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Engineer, Who Believed In Coronavirus Conspiracy, Tried To Crash Train Into Navy Hospital Ship

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Engineer, Who Believed In Coronavirus Conspiracy, Tried To Crash Train Into Navy Hospital Ship





A train engineer told police in Los Angeles that he intentionally crashed his locomotive at high speed near the USNS Mercy hospital ship in what appears to be a deranged attempt to expose a coronavirus conspiracy theory.

California Highway Patrol officer Dillon Eckerfield described watching “the train smash into a concrete barrier at the end of the track, smash into a steel barrier, smash into a chain-link fence, slide through a parking lot, slide across another lot filled with gravel, and smash into a second chain-link fence.”

The locomotive came to a stop just 800 feet short of the USNS Mercy, the Navy medical ship providing relief to hospitals overburdened with coronavirus patients. The ship was not harmed during the attempted attack, and no injuries were reported.



Eduardo Moreno said he doesn’t believe “the ship is what they say it’s for,” according to the U.S. Attorney’s Office in Los Angeles.

“You only get this chance once. The whole world is watching. I had to. People don’t know what’s going on here. Now they will,” Moreno said.

Moreno attempted to flee the scene after the crash, only to be taken into custody by the highway patrol officer.

The attorney’s office says that video footage recorded from inside the locomotive shows that at the time of the crash shows Moreno inside the cab holding a lighted flare.

Admitting to driving the train off its rails and toward the water, Moreno said that “he did it out of the desire to ‘wake people up.”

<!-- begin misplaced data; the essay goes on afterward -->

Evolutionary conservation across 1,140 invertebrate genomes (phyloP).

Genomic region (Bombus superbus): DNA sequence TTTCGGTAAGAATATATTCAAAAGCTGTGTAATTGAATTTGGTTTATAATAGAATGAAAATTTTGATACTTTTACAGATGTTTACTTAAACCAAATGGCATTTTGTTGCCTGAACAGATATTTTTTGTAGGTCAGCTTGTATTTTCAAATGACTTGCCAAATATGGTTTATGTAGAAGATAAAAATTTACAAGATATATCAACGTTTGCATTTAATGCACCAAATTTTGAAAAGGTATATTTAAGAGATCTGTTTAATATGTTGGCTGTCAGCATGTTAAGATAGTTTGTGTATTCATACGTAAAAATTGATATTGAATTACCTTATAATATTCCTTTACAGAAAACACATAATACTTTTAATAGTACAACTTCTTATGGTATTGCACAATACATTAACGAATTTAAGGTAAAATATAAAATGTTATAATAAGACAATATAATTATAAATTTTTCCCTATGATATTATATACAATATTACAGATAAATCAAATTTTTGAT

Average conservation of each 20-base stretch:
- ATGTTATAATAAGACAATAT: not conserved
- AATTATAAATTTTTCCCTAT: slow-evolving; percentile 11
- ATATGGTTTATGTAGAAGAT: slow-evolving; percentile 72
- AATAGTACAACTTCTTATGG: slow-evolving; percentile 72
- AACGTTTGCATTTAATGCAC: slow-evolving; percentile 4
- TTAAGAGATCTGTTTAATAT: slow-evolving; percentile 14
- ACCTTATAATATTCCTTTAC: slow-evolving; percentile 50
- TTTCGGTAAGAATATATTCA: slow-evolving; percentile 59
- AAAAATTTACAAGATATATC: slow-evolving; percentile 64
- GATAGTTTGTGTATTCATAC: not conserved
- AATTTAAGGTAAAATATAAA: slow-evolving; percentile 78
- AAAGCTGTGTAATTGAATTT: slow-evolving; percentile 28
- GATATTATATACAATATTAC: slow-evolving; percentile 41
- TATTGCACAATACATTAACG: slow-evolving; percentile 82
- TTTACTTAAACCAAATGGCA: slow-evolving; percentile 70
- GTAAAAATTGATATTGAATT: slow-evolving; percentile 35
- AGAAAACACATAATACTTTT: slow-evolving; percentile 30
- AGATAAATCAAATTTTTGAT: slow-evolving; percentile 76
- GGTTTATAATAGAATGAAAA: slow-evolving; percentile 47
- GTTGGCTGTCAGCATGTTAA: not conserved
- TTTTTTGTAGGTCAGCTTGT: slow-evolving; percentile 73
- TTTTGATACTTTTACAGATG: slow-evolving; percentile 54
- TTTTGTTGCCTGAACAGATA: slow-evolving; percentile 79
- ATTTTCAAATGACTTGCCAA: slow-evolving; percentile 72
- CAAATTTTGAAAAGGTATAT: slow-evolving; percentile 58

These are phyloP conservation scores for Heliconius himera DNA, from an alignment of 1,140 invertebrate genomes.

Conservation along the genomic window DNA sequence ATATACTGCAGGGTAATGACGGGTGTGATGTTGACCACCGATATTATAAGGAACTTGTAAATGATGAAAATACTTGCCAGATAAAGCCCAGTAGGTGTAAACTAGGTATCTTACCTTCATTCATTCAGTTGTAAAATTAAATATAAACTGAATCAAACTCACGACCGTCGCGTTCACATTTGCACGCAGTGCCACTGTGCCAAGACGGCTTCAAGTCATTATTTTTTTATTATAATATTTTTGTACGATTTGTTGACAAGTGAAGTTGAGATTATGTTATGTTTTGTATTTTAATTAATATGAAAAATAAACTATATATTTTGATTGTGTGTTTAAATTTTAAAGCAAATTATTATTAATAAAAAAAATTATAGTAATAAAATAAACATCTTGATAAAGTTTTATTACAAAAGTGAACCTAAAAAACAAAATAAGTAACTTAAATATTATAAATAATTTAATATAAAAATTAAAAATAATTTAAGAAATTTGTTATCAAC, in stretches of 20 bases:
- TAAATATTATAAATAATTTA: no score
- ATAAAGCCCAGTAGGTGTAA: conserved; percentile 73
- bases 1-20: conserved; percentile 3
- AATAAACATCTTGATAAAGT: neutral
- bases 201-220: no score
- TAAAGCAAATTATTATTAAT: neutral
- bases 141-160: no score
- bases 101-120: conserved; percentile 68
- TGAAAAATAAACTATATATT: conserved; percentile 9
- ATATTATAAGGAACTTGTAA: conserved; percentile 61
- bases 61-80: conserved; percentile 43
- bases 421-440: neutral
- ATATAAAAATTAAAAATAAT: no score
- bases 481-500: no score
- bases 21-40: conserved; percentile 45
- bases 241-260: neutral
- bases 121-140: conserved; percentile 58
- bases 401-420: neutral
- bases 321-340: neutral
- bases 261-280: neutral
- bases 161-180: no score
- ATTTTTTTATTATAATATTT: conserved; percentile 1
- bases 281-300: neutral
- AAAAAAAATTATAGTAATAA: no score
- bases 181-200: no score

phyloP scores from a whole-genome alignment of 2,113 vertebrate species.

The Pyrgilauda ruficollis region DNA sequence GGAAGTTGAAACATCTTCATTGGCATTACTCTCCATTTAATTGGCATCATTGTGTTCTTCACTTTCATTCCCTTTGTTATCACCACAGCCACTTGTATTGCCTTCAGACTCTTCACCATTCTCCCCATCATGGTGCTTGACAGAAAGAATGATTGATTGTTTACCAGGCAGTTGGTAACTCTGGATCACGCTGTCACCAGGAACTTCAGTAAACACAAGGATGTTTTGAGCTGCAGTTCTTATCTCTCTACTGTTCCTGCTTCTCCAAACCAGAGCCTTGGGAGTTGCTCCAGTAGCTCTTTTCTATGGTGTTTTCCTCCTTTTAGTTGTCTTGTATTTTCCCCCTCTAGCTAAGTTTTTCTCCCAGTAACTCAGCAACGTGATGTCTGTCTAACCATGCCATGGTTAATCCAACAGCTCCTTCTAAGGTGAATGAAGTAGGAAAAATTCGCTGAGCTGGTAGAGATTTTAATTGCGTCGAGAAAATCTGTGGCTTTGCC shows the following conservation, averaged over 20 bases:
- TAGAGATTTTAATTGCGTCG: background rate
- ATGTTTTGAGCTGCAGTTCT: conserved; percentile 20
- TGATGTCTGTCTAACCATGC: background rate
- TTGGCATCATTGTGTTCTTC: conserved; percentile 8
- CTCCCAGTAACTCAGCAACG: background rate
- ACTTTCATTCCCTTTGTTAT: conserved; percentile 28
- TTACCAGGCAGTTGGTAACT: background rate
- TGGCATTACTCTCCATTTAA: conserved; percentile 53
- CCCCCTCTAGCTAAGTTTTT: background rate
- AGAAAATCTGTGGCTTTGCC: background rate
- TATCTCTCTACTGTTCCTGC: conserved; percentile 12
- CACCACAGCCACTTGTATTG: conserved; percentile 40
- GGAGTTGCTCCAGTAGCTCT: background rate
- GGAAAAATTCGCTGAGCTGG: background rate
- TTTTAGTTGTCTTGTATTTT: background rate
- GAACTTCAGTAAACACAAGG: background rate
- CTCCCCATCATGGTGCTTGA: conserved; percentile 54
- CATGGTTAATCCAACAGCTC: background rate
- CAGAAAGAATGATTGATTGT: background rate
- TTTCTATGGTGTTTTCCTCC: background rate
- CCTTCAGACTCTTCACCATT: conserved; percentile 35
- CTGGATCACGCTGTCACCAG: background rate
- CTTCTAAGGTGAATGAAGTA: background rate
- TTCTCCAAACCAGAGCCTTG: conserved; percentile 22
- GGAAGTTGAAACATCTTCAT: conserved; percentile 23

He believed “it had an alternate purpose related to COVID-19 or a government takeover,” prosecutors said.

Moreno told detectives he had been “putting the pieces together” and that he no longer believed “the ship is what they say it’s for.” He believed “they are segregating us, and it needs to be put in the open,” according to the affidavit.


Moreno now faces a federal charge of one count of train wrecking which carries a maximum penalty of 20 years in prison.

The derailment caused a “substantial fuel leak” handled by firefighters, prosecutors said.

Eckerfield pulled a U-turn, speeding in the direction of the spectacular train wreck, according to an FBI affidavit describing the incident. As he approached, he could see a man in a bright yellow fluorescent vest jump down from the train’s cab and start running. He was easy to follow. Eckerfield sped into the West Basin Container Terminal, an enormous ship cargo yard, and found the man in the yellow vest walking toward him. Eckerfield drew his weapon and ordered the man onto the ground.





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